The Project Network was divided up into roads (e.g. M1, A1, etc) and each road further subdivided into junction sets. There is some variation in the configuration of the junction sets, depending on the road type. The most common type of junction set is the Motorway grade-separated junction. An example is given in Figure 1.
It can be seen that each junction set contains part of the two adjoining junction sets. Each of the assessed flows is associated with the Links (sections of carriageway) numbered from 1 to 18. The flow at Link 1 is compared with the sum of those at Links 6 and 7, with the sum of the flows at Links 2 and 4 and with the flow at Link 12. If all agree within a defined limit of accuracy, then all can be regarded as accurate. If they all disagree, the flow on Link 1 is inaccurate. If one is wrong and the others are correct, the flow on Link 1 is almost certainly accurate and the inaccuracy will be in the compared flows. All the comparisons can be verified against each other. For example, the flow at Link 2 can be verified against those at Links 3 and 5 and against that at Link 11, whilst the flow at Link 4 can be verified against that at Link 14, etc. Where inconsistencies occur, they can easily be ascribed to an individual flow. However, if there are multiple inaccuracies, the identification of the inaccurate flows may become more laborious, but these occurrences can be expected to decrease as the analysis proceeds.
The LIP is designed to run on a weekly basis. Initially, the number of undefined accuracies which were difficult to identify because of faulty equipment that returned insufficient valid data was large. However, as equipment was repaired the unknown accuracies fell considerably. The LIP produces average flows which are incorporated into map layers so that data can easily be checked with reference to the map of the Project Network. One of the key attributes that the LIP checks now that the process is maturing is whether or not the flow data has changed significantly. Where it remains essentially the same from one run to the next, the flows can be assumed to remain accurate. Where there is a significant change in the flows, the cause can be investigated.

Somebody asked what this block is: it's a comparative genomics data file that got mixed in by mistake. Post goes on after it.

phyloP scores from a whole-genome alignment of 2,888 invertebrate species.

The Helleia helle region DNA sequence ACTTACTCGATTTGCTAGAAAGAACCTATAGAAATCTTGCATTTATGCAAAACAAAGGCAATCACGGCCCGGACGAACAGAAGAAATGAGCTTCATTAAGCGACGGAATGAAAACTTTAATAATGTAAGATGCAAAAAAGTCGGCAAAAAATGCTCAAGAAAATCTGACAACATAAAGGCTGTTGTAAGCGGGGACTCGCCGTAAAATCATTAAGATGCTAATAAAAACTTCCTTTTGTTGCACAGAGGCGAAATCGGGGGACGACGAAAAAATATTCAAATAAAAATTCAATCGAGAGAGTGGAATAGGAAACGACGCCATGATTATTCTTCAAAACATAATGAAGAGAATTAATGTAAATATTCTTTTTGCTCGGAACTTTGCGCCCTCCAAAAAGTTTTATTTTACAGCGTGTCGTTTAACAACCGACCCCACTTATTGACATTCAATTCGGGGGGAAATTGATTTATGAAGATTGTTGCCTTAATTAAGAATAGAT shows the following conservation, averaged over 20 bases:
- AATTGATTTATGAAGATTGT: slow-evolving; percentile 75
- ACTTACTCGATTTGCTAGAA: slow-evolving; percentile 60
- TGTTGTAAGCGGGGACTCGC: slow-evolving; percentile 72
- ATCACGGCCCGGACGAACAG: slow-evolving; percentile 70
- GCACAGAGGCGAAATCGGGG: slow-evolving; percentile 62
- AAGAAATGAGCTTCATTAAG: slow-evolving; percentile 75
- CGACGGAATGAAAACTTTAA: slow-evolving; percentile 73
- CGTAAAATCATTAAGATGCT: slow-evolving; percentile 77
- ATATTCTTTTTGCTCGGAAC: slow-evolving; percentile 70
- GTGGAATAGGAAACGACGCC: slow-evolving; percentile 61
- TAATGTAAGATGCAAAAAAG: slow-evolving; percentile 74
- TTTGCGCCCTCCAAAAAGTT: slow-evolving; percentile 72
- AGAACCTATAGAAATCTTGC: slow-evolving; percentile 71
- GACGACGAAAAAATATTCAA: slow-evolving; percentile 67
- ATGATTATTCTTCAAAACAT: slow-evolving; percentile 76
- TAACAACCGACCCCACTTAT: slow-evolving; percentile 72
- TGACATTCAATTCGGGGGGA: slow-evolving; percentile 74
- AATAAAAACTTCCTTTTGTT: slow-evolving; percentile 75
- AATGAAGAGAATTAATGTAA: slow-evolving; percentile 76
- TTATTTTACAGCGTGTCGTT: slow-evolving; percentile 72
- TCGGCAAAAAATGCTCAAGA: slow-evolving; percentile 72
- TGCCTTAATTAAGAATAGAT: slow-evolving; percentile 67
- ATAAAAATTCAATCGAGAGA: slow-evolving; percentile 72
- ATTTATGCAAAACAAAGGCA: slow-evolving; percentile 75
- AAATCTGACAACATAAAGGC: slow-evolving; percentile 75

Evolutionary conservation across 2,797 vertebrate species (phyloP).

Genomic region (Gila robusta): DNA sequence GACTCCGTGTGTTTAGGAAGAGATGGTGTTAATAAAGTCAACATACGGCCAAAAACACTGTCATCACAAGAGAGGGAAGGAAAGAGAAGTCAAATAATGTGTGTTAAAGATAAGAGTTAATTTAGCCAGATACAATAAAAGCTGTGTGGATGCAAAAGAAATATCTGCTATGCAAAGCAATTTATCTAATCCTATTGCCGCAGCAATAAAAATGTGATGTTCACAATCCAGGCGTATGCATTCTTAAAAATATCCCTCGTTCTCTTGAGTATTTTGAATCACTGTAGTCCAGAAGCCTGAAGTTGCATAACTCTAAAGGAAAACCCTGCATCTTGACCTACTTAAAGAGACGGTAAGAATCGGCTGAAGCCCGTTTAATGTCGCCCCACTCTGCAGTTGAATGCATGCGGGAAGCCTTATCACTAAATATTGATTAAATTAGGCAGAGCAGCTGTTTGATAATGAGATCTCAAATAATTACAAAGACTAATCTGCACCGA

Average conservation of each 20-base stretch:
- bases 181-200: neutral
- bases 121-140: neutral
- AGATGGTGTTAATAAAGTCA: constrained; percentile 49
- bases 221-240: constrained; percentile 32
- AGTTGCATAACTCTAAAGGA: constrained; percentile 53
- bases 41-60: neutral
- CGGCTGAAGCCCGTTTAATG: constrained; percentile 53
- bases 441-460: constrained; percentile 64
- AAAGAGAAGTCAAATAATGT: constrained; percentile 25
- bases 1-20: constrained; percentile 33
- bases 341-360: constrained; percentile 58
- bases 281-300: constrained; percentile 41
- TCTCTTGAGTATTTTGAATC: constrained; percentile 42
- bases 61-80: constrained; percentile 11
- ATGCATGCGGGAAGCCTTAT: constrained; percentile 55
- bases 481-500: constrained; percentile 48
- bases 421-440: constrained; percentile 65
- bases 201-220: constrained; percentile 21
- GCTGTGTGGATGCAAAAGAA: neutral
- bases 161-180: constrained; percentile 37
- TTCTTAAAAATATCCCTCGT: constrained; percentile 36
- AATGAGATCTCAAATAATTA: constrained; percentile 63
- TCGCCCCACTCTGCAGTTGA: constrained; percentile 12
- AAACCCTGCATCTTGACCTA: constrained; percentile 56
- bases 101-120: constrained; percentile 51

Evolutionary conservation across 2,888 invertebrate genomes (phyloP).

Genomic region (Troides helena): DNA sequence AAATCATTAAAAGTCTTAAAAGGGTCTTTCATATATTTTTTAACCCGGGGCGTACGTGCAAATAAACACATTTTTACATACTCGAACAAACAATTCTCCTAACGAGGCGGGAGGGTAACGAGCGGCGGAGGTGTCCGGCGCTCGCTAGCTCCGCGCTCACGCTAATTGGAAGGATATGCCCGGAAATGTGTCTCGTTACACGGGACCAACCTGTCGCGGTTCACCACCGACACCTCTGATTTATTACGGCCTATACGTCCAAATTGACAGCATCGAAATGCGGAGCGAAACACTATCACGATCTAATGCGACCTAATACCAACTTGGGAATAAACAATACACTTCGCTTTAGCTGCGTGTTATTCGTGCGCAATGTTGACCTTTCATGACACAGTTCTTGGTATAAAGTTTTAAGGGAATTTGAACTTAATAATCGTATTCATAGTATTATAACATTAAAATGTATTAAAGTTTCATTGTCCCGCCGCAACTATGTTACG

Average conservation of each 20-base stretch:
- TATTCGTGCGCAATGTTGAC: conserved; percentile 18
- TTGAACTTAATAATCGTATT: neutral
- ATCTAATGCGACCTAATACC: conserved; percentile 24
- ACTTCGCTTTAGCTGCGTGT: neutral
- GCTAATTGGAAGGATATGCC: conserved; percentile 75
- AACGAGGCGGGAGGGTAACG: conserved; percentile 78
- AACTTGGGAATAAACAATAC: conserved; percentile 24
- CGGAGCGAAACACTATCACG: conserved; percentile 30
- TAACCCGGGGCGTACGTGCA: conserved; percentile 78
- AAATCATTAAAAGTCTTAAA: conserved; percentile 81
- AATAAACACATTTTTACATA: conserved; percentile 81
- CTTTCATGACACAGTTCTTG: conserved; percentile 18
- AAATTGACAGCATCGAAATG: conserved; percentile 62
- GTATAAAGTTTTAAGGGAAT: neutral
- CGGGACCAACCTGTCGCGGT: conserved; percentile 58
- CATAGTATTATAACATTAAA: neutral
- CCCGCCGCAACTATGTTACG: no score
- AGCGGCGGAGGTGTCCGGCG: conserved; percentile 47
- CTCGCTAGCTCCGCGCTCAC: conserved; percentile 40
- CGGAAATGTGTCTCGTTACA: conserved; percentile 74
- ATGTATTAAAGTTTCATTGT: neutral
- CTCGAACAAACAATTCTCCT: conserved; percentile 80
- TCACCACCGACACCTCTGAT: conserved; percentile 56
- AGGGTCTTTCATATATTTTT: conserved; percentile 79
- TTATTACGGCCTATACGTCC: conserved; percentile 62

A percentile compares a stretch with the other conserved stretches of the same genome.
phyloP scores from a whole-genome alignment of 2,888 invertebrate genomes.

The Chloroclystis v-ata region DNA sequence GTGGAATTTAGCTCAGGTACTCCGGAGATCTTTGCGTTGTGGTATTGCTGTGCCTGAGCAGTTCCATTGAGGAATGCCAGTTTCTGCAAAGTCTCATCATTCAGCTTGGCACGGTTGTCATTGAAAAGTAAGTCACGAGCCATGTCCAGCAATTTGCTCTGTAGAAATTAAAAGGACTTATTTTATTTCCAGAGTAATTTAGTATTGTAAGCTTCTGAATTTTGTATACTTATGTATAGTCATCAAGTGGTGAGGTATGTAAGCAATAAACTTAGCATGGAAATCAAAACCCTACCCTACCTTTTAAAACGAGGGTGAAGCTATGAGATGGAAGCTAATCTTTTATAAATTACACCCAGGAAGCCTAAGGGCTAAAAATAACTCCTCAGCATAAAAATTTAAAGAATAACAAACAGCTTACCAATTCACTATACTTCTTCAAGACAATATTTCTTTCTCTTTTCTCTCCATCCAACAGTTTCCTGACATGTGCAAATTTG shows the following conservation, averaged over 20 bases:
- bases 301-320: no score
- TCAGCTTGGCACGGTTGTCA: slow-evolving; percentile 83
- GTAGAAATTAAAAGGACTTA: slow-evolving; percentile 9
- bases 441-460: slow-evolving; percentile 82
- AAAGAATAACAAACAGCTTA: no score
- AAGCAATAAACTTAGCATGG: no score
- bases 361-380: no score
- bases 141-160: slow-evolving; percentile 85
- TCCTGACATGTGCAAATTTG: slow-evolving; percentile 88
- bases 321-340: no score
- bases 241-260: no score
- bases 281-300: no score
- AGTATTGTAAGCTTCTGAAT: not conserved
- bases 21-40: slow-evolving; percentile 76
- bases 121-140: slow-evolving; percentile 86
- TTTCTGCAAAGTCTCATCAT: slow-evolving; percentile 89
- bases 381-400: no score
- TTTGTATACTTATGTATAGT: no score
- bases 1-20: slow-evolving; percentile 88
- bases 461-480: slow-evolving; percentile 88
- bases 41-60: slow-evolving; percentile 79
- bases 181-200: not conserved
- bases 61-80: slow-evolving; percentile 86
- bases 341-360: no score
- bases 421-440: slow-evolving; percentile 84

The LIP is also useful for assisting the faults team in the rapid identification of faulty equipment.
Because the average flow in one direction is expected to be approximately the same as the flow in the opposite direction, there are cases where it is impossible to determine in which direction a particular flow has been measured. This generally occurs on rural single carriageways where the two loop sites (one for each direction) are connected to the same equipment Initially the LIP was unable to identify whether the flow data from the sites had been reversed (i.e. the flow data from a northbound site was being reported as being measured from the southbound site and vice versa). Now that the LIP is becoming mature, it has been possible to define an additional test.
This test consists of averaging the data for the morning peak and the evening peak for the 7-day period. By dividing the morning average by the evening average, a diurnal flow ratio can be derived for each flow. These can be compared with upstream and downstream ratios and checked for consistency. By checking for consistency and for flow relative to conurbations, cases of reversed flows can be identified and corrected.
The LIP has been developed at NTCC to identify inaccurate flow data on a large-scale network. Over a period of about 18 months, it has been developed and refined to the extent where the number of undefined errors is small. Work is currently under way to identify flow data that is reversed vis-à-vis the carriageway that it purports to represent. The results of applying the LIP over this period is that the accuracy has improved dramatically and, because the LIP is also useful for assisting the faults team in the rapid identification of faulty equipment, the availability of flow data has also been improved over and above what would have been expected without it.